The second option is the “test and learn” approach whereby you take action instead of planning indefinitely. This way you will reinvent your “working identity”, which Ibarra defines as your sense of who you are as a professional, by experimenting with who you could be. This means that you put several “working identities” into practice, refining them until they are sufficiently grounded in experience to inspire more decisive steps. We learn who we have become in practice and not in theory by testing fantasy and reality and not through introspection. She recommends the following tactics:

  • Craft experiments: Play with new professional roles on a limited but tangible scale, without compromising your current job. Try freelance assignments or do pro bono work. Use sabbaticals or extended vacations to explore new directions.
  • Shift connections: Strangers can best help you see who you are becoming, providing fresh ideas unaffected by your current career. Make new connections by working for people you have long admired and can learn from. Find people through alumni or company networks who can help you grow into your possible new selves. Speak to people who are currently doing what you are considering doing.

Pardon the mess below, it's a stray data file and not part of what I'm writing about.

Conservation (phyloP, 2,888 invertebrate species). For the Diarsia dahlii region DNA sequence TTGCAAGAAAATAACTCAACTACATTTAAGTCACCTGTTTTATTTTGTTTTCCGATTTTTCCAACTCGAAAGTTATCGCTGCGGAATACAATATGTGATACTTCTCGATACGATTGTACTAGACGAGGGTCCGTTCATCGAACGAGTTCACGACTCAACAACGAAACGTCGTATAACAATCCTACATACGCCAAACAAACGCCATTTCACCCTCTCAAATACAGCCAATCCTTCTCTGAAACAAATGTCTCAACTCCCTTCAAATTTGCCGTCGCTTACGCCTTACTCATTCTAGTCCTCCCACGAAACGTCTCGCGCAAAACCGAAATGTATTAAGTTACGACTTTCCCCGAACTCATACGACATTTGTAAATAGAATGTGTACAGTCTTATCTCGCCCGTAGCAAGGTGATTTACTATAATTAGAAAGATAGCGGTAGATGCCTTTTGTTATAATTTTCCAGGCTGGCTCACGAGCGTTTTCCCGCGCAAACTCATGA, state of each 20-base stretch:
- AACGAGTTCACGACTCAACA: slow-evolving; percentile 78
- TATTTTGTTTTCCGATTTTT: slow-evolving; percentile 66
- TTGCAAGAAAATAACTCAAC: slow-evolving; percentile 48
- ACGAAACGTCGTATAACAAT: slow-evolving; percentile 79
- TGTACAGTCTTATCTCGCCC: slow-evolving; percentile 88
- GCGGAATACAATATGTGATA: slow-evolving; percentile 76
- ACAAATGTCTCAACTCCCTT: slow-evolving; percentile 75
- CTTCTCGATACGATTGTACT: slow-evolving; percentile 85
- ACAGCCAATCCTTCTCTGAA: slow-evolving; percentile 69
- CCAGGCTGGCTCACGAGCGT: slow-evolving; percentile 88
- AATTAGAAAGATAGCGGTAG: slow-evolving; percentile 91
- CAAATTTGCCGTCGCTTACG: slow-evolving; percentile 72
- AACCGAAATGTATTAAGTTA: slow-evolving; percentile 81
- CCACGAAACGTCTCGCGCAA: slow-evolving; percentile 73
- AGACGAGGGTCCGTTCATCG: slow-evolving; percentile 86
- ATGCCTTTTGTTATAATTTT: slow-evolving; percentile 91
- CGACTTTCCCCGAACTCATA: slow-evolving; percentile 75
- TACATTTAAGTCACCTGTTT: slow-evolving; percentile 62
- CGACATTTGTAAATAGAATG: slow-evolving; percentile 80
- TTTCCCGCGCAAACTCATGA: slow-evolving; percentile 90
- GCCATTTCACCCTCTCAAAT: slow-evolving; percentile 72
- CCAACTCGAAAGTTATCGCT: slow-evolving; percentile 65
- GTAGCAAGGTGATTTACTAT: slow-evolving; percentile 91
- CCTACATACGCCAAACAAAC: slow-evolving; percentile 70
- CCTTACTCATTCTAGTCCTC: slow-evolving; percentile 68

• Make sense: Infuse events with special meaning. Weave them into a story about who you are becoming. Relate that story publicly. You will clarify your intentions, stay motivated and inspire others’ support.

As much as we want to avoid endless procrastination when it comes to career change, making drastic changes in haste is not the answer. It takes time to discover what we truly want to change and to identify the behaviours and expectations that are holding us back. Ibarra notes that most career transitions take about three years and rarely follow a linear path, as we take two steps forward and one step back. But often we are surprised by where we end up.

Most of us know that we are trying to escape the rut of a narrowly defined career, uninspiring work, numbing office politics, and lack of time for life outside work. Dale Carnegie once said: “Take a chance! All life is a chance. The man who goes furthest is generally the one who is willing to do and dare.” So what are you waiting for? ❐

author: niteske marshall